Regulator criticises JustGiving’s complaints handling
The online fundraising platform is one of a number of charities and associated organisations found to be in breach of the Fundraising Regulator’s code.
Online fundraising platform JustGiving has been criticised by the Fundraising Regulator for its handling of a complaint about Gift Aid.
The investigation is one of a number into charitable organisations published by the Fundraising Regulator as part of its quarterly update.
The regulator found that JustGiving was in breach of the Code of Fundraising “as it failed to properly respond to the complaint.”
The case details how the person complaining said that JustGiving had incorrectly removed Gift Aid from their recent donation.
But when they made the complaint the fundraising website failed to initially explain why gift Aid had been removed or how it could be re-applied, states the regulator. The complainant by JustGiving that Gift Aid can be removed for a number of different reasons and that it only has 12 hours to amend Gift Aid on donations.
Improvements in complaint handling
The Fundraising regulator found that while JustGiving investigated the complaint “promptly” it failed to deal with the issue when it was initially raised by the complainant.
“It did not properly respond to the complainant as it failed to initially tell the complainant why Gift Aid had been removed and why they should ask for their donation to be refunded,” said the regulator.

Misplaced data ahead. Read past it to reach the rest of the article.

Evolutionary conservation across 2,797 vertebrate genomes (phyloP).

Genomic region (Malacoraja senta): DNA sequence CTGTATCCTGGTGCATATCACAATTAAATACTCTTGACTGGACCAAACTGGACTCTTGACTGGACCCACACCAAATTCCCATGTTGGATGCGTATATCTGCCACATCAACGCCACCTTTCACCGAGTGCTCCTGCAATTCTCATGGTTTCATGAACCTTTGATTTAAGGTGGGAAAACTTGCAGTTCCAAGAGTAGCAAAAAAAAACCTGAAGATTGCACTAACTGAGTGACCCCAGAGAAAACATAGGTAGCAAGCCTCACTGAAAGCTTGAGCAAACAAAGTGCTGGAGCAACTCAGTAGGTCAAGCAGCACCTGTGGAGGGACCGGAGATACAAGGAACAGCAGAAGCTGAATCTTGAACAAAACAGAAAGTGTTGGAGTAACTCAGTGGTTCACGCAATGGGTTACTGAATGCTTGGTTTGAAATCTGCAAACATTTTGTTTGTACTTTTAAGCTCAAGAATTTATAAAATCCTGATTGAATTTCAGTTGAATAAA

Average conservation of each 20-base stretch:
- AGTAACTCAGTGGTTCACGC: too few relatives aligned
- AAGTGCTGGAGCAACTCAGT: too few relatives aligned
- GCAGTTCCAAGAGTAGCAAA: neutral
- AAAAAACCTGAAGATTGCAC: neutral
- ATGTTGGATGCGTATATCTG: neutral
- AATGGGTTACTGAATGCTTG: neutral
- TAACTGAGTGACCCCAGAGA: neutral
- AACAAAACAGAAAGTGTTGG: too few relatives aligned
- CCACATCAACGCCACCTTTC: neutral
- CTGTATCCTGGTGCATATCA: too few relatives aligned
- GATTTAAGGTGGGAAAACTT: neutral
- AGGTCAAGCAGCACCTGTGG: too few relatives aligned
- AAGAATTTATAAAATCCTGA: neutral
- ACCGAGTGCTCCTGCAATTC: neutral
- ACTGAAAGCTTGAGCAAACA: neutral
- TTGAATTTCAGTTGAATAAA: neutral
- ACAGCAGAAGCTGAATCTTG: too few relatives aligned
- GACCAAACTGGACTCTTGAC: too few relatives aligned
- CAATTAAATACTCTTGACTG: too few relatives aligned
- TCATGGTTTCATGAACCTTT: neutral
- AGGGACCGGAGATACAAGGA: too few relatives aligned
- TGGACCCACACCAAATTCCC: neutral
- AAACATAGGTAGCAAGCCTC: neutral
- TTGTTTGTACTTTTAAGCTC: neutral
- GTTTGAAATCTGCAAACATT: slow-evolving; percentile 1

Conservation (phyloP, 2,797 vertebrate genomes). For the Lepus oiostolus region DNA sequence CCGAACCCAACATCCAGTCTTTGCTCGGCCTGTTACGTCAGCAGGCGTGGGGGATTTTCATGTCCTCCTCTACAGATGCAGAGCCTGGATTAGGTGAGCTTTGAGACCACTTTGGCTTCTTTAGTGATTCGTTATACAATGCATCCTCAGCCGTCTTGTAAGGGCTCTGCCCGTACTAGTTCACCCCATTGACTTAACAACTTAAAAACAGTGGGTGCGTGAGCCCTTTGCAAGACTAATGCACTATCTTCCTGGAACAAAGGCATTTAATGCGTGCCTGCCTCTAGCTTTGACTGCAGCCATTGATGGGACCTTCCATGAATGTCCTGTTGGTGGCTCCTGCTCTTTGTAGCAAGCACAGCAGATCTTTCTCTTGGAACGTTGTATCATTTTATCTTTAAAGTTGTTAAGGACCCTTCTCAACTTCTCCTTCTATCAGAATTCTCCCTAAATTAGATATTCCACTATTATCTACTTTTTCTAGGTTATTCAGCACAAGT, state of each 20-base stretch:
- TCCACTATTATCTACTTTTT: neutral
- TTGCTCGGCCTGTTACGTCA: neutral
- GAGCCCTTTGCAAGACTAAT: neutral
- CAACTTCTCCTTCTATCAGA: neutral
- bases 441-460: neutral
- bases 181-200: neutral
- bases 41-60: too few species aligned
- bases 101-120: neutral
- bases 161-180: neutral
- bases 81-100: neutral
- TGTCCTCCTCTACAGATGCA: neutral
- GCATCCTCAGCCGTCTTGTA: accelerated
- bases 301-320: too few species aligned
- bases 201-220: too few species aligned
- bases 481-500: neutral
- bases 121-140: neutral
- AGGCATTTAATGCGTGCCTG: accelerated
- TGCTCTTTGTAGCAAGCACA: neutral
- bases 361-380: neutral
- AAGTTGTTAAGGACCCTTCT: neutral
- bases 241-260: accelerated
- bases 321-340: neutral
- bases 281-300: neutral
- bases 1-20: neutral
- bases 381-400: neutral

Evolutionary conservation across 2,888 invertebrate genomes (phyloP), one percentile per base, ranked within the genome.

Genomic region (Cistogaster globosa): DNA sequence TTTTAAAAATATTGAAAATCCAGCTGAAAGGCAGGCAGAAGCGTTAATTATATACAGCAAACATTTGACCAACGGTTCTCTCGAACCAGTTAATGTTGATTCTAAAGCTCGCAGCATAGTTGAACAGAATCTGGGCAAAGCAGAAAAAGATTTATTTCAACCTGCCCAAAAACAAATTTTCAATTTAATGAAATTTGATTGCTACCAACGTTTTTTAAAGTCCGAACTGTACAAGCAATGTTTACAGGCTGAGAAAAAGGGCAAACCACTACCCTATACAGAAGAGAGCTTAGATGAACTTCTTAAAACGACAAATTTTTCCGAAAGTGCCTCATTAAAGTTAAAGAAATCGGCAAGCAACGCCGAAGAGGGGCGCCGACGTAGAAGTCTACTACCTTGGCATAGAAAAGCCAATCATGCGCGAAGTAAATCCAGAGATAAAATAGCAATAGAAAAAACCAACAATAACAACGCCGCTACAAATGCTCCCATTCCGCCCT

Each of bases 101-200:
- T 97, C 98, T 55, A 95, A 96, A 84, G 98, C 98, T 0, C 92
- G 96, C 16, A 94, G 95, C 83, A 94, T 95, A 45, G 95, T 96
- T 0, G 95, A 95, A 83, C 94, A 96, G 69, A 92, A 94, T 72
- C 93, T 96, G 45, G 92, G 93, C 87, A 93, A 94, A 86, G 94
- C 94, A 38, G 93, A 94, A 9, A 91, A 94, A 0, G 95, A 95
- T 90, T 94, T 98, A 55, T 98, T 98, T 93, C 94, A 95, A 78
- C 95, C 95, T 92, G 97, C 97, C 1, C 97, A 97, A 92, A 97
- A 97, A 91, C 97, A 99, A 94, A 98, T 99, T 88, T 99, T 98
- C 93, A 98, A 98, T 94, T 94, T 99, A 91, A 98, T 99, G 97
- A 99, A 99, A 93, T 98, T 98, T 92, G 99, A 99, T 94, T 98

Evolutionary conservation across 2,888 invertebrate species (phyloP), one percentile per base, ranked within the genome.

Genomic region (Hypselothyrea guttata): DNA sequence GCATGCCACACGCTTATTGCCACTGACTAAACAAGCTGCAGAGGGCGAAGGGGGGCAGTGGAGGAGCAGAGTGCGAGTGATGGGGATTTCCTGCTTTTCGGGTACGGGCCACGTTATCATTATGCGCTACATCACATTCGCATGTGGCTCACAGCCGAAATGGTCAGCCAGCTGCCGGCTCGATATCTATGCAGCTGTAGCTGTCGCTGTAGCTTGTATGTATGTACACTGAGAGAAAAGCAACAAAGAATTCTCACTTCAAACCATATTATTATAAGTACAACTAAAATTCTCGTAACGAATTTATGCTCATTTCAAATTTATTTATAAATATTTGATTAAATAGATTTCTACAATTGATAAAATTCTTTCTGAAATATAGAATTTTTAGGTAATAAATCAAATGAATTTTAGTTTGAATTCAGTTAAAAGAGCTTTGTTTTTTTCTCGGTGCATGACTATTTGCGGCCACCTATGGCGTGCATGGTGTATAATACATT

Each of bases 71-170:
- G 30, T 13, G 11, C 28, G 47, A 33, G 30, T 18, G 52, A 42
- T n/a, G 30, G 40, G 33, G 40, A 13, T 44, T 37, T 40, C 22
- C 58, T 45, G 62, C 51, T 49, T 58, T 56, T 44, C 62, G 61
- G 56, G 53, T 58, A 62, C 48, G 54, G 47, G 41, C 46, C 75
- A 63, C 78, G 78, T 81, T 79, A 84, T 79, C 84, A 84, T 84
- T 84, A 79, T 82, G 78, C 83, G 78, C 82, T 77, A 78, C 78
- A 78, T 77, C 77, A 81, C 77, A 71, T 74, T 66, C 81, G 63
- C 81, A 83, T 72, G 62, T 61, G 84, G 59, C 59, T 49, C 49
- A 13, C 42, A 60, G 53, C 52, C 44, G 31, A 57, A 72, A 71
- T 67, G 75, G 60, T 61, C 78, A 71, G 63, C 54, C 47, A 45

“We also found that JustGiving failed to inform the complainant that they could contact the charity and advise them of their ability to claim Gift Aid on the donation if the charity wished to claim it. For this reason, we found that Just Giving breached the code, as it failed to properly respond to the complaint.”
However, the regulator found that JustGiving had not beached its code in relation to learning from previous complaints, but has recommended it improve its complaints handling.
“We recommended that JustGiving reviews the learning from this complaint and considers what action it needs to undertake to improve its complaint handling,” said the regulator.
“In particular, we recommended that JustGiving reviews how it investigates complaints about Gift Aid removal and information provided to complainants.”
The regulator adds that JustGiving has accepted its findings and recommendations.
A total of ten investigations were published as part of the regulator’s latest update. Among those found in breach of the regulator’s code are The Salvation Army, Transformation for Veterans, Clothes Aid, Personal Fundraising Services, Leukemia Care, Bliss, East London Textiles and Associated Country Women of the World.
The Fundraising Regulator’s Head of Casework Catherine Orr said: “We think it’s right that we name all the organisations we investigate, so that we promote and support a culture of ethical fundraising, allow the public, donors and potential donors to make informed decisions when they choose to donate to charity, and ensure we are transparent in our investigations process.”
“This brings our investigation work in line with that of other regulators such as the Charity Commission which names the organisations that it investigates.”
“Where a charity or third-party agency has breached the Code of Fundraising Practice, there is an opportunity for organisations to learn from the recommendations we have made. We will state clearly where organisations have agreed to comply with our recommendations for improvement. Where we find that a breach has not occurred, we want to show this in positive light and share examples of good practice.”
JustGiving has been contacted for comment.